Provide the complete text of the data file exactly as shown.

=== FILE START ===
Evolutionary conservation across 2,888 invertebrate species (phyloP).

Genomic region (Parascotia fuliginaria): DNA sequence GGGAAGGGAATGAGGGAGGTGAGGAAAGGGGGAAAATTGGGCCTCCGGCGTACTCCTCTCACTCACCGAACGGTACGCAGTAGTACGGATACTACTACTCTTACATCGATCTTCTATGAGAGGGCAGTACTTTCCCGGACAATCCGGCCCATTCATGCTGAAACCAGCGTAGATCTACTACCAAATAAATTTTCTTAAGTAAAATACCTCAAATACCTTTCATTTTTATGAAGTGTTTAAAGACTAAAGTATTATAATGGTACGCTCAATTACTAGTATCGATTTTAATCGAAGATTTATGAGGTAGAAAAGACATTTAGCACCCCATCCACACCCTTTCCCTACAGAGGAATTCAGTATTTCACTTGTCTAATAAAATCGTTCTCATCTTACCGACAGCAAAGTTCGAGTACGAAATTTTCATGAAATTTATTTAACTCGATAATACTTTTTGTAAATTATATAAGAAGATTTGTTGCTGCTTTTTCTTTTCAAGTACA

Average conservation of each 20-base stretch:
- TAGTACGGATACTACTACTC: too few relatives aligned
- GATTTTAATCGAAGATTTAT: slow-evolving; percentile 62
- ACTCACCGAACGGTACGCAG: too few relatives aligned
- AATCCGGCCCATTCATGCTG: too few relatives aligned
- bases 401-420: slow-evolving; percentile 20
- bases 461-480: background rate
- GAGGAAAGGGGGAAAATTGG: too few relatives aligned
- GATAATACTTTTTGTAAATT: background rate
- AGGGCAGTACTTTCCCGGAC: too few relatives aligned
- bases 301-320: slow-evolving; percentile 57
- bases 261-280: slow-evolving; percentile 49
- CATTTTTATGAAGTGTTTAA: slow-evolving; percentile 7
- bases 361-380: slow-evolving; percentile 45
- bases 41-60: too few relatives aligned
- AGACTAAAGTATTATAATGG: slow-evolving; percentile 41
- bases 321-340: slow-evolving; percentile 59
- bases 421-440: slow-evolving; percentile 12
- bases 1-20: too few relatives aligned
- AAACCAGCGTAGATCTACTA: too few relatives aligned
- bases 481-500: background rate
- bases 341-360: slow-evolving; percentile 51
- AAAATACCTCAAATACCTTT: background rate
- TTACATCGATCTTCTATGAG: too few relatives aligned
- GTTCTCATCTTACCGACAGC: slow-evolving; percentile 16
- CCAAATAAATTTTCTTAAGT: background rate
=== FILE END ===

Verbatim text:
Evolutionary conservation across 2,888 invertebrate species (phyloP).

Genomic region (Parascotia fuliginaria): DNA sequence GGGAAGGGAATGAGGGAGGTGAGGAAAGGGGGAAAATTGGGCCTCCGGCGTACTCCTCTCACTCACCGAACGGTACGCAGTAGTACGGATACTACTACTCTTACATCGATCTTCTATGAGAGGGCAGTACTTTCCCGGACAATCCGGCCCATTCATGCTGAAACCAGCGTAGATCTACTACCAAATAAATTTTCTTAAGTAAAATACCTCAAATACCTTTCATTTTTATGAAGTGTTTAAAGACTAAAGTATTATAATGGTACGCTCAATTACTAGTATCGATTTTAATCGAAGATTTATGAGGTAGAAAAGACATTTAGCACCCCATCCACACCCTTTCCCTACAGAGGAATTCAGTATTTCACTTGTCTAATAAAATCGTTCTCATCTTACCGACAGCAAAGTTCGAGTACGAAATTTTCATGAAATTTATTTAACTCGATAATACTTTTTGTAAATTATATAAGAAGATTTGTTGCTGCTTTTTCTTTTCAAGTACA

Average conservation of each 20-base stretch:
- TAGTACGGATACTACTACTC: too few relatives aligned
- GATTTTAATCGAAGATTTAT: slow-evolving; percentile 62
- ACTCACCGAACGGTACGCAG: too few relatives aligned
- AATCCGGCCCATTCATGCTG: too few relatives aligned
- bases 401-420: slow-evolving; percentile 20
- bases 461-480: background rate
- GAGGAAAGGGGGAAAATTGG: too few relatives aligned
- GATAATACTTTTTGTAAATT: background rate
- AGGGCAGTACTTTCCCGGAC: too few relatives aligned
- bases 301-320: slow-evolving; percentile 57
- bases 261-280: slow-evolving; percentile 49
- CATTTTTATGAAGTGTTTAA: slow-evolving; percentile 7
- bases 361-380: slow-evolving; percentile 45
- bases 41-60: too few relatives aligned
- AGACTAAAGTATTATAATGG: slow-evolving; percentile 41
- bases 321-340: slow-evolving; percentile 59
- bases 421-440: slow-evolving; percentile 12
- bases 1-20: too few relatives aligned
- AAACCAGCGTAGATCTACTA: too few relatives aligned
- bases 481-500: background rate
- bases 341-360: slow-evolving; percentile 51
- AAAATACCTCAAATACCTTT: background rate
- TTACATCGATCTTCTATGAG: too few relatives aligned
- GTTCTCATCTTACCGACAGC: slow-evolving; percentile 16
- CCAAATAAATTTTCTTAAGT: background rate